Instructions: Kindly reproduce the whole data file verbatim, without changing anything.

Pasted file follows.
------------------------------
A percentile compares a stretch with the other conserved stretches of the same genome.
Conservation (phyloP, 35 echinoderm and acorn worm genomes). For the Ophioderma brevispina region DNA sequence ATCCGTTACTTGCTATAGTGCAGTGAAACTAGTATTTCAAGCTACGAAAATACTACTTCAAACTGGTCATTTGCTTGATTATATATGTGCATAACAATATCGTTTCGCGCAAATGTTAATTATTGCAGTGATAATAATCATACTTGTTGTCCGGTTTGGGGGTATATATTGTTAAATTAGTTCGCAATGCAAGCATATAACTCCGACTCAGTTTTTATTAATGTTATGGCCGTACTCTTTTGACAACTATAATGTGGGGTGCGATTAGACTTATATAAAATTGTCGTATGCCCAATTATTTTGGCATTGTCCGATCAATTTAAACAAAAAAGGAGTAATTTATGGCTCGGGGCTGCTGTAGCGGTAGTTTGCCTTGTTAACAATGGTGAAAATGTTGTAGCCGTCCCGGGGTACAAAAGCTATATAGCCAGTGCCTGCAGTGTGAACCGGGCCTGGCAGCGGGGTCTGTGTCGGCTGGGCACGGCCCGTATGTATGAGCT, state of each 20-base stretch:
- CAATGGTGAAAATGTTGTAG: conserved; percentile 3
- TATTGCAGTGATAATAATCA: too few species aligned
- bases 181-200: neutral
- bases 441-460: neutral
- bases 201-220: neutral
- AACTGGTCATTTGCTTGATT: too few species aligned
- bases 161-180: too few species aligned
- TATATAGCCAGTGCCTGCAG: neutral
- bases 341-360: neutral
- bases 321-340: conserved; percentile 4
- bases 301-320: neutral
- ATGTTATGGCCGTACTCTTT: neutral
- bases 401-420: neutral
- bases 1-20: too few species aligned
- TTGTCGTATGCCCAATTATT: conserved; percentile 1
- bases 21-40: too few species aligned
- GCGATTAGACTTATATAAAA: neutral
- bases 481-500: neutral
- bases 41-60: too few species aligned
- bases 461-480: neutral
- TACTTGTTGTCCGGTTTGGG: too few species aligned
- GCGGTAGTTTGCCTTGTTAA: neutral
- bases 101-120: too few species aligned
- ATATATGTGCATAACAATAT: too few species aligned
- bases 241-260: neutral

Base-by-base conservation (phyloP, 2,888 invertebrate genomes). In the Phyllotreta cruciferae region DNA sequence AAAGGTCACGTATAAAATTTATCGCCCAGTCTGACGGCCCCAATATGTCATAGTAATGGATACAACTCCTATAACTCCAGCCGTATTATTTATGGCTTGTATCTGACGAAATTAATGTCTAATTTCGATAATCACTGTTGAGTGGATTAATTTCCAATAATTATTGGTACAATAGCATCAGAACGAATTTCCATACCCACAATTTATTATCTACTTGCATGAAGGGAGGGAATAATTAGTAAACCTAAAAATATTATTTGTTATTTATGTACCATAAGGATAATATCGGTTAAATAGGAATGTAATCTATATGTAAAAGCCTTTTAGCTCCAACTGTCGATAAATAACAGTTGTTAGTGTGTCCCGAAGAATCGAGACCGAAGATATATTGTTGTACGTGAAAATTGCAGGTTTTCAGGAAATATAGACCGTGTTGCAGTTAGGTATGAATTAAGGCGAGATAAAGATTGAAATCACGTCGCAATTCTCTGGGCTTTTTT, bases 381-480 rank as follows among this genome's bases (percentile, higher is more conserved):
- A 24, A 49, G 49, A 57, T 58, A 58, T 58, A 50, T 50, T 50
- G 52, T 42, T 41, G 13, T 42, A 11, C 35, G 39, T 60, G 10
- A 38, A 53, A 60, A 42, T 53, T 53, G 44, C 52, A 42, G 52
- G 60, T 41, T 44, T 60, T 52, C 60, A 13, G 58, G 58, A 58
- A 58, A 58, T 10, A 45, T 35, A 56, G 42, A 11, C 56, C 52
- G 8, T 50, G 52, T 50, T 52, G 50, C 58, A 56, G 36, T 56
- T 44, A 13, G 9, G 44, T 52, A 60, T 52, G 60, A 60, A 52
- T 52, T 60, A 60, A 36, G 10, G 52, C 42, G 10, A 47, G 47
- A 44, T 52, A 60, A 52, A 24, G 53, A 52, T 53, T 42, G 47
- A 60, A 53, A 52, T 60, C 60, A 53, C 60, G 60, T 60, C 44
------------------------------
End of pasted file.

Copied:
A percentile compares a stretch with the other conserved stretches of the same genome.
Conservation (phyloP, 35 echinoderm and acorn worm genomes). For the Ophioderma brevispina region DNA sequence ATCCGTTACTTGCTATAGTGCAGTGAAACTAGTATTTCAAGCTACGAAAATACTACTTCAAACTGGTCATTTGCTTGATTATATATGTGCATAACAATATCGTTTCGCGCAAATGTTAATTATTGCAGTGATAATAATCATACTTGTTGTCCGGTTTGGGGGTATATATTGTTAAATTAGTTCGCAATGCAAGCATATAACTCCGACTCAGTTTTTATTAATGTTATGGCCGTACTCTTTTGACAACTATAATGTGGGGTGCGATTAGACTTATATAAAATTGTCGTATGCCCAATTATTTTGGCATTGTCCGATCAATTTAAACAAAAAAGGAGTAATTTATGGCTCGGGGCTGCTGTAGCGGTAGTTTGCCTTGTTAACAATGGTGAAAATGTTGTAGCCGTCCCGGGGTACAAAAGCTATATAGCCAGTGCCTGCAGTGTGAACCGGGCCTGGCAGCGGGGTCTGTGTCGGCTGGGCACGGCCCGTATGTATGAGCT, state of each 20-base stretch:
- CAATGGTGAAAATGTTGTAG: conserved; percentile 3
- TATTGCAGTGATAATAATCA: too few species aligned
- bases 181-200: neutral
- bases 441-460: neutral
- bases 201-220: neutral
- AACTGGTCATTTGCTTGATT: too few species aligned
- bases 161-180: too few species aligned
- TATATAGCCAGTGCCTGCAG: neutral
- bases 341-360: neutral
- bases 321-340: conserved; percentile 4
- bases 301-320: neutral
- ATGTTATGGCCGTACTCTTT: neutral
- bases 401-420: neutral
- bases 1-20: too few species aligned
- TTGTCGTATGCCCAATTATT: conserved; percentile 1
- bases 21-40: too few species aligned
- GCGATTAGACTTATATAAAA: neutral
- bases 481-500: neutral
- bases 41-60: too few species aligned
- bases 461-480: neutral
- TACTTGTTGTCCGGTTTGGG: too few species aligned
- GCGGTAGTTTGCCTTGTTAA: neutral
- bases 101-120: too few species aligned
- ATATATGTGCATAACAATAT: too few species aligned
- bases 241-260: neutral

Base-by-base conservation (phyloP, 2,888 invertebrate genomes). In the Phyllotreta cruciferae region DNA sequence AAAGGTCACGTATAAAATTTATCGCCCAGTCTGACGGCCCCAATATGTCATAGTAATGGATACAACTCCTATAACTCCAGCCGTATTATTTATGGCTTGTATCTGACGAAATTAATGTCTAATTTCGATAATCACTGTTGAGTGGATTAATTTCCAATAATTATTGGTACAATAGCATCAGAACGAATTTCCATACCCACAATTTATTATCTACTTGCATGAAGGGAGGGAATAATTAGTAAACCTAAAAATATTATTTGTTATTTATGTACCATAAGGATAATATCGGTTAAATAGGAATGTAATCTATATGTAAAAGCCTTTTAGCTCCAACTGTCGATAAATAACAGTTGTTAGTGTGTCCCGAAGAATCGAGACCGAAGATATATTGTTGTACGTGAAAATTGCAGGTTTTCAGGAAATATAGACCGTGTTGCAGTTAGGTATGAATTAAGGCGAGATAAAGATTGAAATCACGTCGCAATTCTCTGGGCTTTTTT, bases 381-480 rank as follows among this genome's bases (percentile, higher is more conserved):
- A 24, A 49, G 49, A 57, T 58, A 58, T 58, A 50, T 50, T 50
- G 52, T 42, T 41, G 13, T 42, A 11, C 35, G 39, T 60, G 10
- A 38, A 53, A 60, A 42, T 53, T 53, G 44, C 52, A 42, G 52
- G 60, T 41, T 44, T 60, T 52, C 60, A 13, G 58, G 58, A 58
- A 58, A 58, T 10, A 45, T 35, A 56, G 42, A 11, C 56, C 52
- G 8, T 50, G 52, T 50, T 52, G 50, C 58, A 56, G 36, T 56
- T 44, A 13, G 9, G 44, T 52, A 60, T 52, G 60, A 60, A 52
- T 52, T 60, A 60, A 36, G 10, G 52, C 42, G 10, A 47, G 47
- A 44, T 52, A 60, A 52, A 24, G 53, A 52, T 53, T 42, G 47
- A 60, A 53, A 52, T 60, C 60, A 53, C 60, G 60, T 60, C 44